When Kara Hurst, the CEO of The Sustainability Consortium — the global group of companies working to improve consumer product sustainability — first uttered the words “commodity mapping” a few months ago, I more or less intuitively got it. And it was instantly appealing: a methodology for understanding the geography of one’s supply chain, or at least the commodities being purchased, and the environmental conditions of the places from where they were being sourced.
Commodity mapping was the latest of what I’d seen in recent months: tools and information resources geared to provide insight into key supply-chain regions and, by implication, the risks a company might face from region to region.
For example, there’s GAIN, the Global Adaptation Index housed at Notre Dame University, “the world’s only index measuring the vulnerability of the world's nations to climate change and their readiness to adapt.” It rates and ranks the readiness and vulnerability of more than 175 countries by six key indicators: water, food, health, ecosystem services, human habitat and infrastructure.

It's easy to talk about companies needing to understand climate risks in their supply chains. It's a lot harder to do something about it.
Risk and supply chains were woven tightly throughout the conversation at the Climate Leadership Conference last week in San Diego. It brought together leaders across public and private sectors — from business to government to utilities — to explore the latest science, projections and opportunities presented by increasing climatological changes. This is hardly the only recent event to cover this ground. The 2014 World Economic Forum called climate change an "economically disruptive force," and climate-related risks are rising on the agenda of global companies in the past years — for good reason. In Davos last month, Jim Yong Kim, president of the World Bank, called on corporate leaders to take action: "Be the first mover. Use smart due diligence. ... It's simple self-interest. Every company, investor, and bank that screens new and existing investment for climate risk is simply being pragmatic."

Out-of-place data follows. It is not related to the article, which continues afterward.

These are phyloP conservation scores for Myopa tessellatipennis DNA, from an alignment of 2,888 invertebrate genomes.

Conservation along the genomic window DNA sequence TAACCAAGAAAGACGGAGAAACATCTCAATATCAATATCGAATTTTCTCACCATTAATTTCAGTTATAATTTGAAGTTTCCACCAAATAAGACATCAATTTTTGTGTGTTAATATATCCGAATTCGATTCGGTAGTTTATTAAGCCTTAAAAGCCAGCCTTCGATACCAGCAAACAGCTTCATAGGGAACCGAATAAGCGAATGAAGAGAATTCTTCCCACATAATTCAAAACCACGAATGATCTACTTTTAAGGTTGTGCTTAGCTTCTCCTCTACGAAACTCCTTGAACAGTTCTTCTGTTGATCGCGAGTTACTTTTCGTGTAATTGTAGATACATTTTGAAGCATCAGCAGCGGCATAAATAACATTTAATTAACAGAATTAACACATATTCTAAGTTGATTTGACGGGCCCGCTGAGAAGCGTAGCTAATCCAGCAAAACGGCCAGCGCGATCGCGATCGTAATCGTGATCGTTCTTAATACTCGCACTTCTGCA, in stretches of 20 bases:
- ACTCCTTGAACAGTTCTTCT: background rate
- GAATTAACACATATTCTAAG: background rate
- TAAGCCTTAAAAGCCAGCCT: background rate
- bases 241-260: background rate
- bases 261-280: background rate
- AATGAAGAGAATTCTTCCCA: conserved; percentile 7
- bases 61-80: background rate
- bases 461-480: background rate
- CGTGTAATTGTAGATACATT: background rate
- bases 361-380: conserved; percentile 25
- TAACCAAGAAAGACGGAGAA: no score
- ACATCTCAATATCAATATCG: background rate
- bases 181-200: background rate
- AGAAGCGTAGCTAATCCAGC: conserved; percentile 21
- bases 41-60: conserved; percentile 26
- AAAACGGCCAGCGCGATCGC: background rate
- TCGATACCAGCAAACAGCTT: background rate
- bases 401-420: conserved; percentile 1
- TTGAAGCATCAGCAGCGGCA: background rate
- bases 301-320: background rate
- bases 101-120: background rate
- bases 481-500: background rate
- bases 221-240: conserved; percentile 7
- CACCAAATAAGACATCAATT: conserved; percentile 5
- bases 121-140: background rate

Climate indicators and country risk ratings developed by the University of Notre DameGlobal Adaptation Index (ND-GAIN) will be instrumental in a new partnership announced Tuesday (Feb. 25) whose goal is to develop the Climate Change Risk Management (CCRM) application. This application, which will enable large corporations to quickly map and quantify global supply chain risks due to climate change, leverages climate indicators and country risk ratings developed by ND-GAIN, the world’s leading research index showing which countries are best prepared to deal with climate disruption and other global shifts. Four Twenty Seven, a climate consultancy based in the San Francisco Bay area, has partnered with supply chain assessment experts from Climate Earth Inc.to develop the enterprise-quality application. The announcement was made at the Climate Leadership Conference in San Diego.

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The ND-GAIN Index launched at the Wilson Center on December 12 during a two-day conference focused on security and the private sector’s role in climate change mitigation and adaptation. “We’re seeing new shifts in the way the world focuses its attention,” said former U.S. Ambassador to the United Nations Thomas R. Pickering. “Certainly economics, over the last dozen years, has become as much of a center pivot of international activities and action as the traditional role of political diplomacy and indeed national security. And of course, the truth is, they’re intimately linked and intertwined.”

ND-GAIN is featured in the World Economic Forum’s latest Global Risk Report. Climate change mitigation and adaptation is listed as the fifth risk of “highest concern” in 2014, alongside interrelated risks of “water crises” and “food crises.” Discussing the need for developing countries to adapt to climate change, the report states: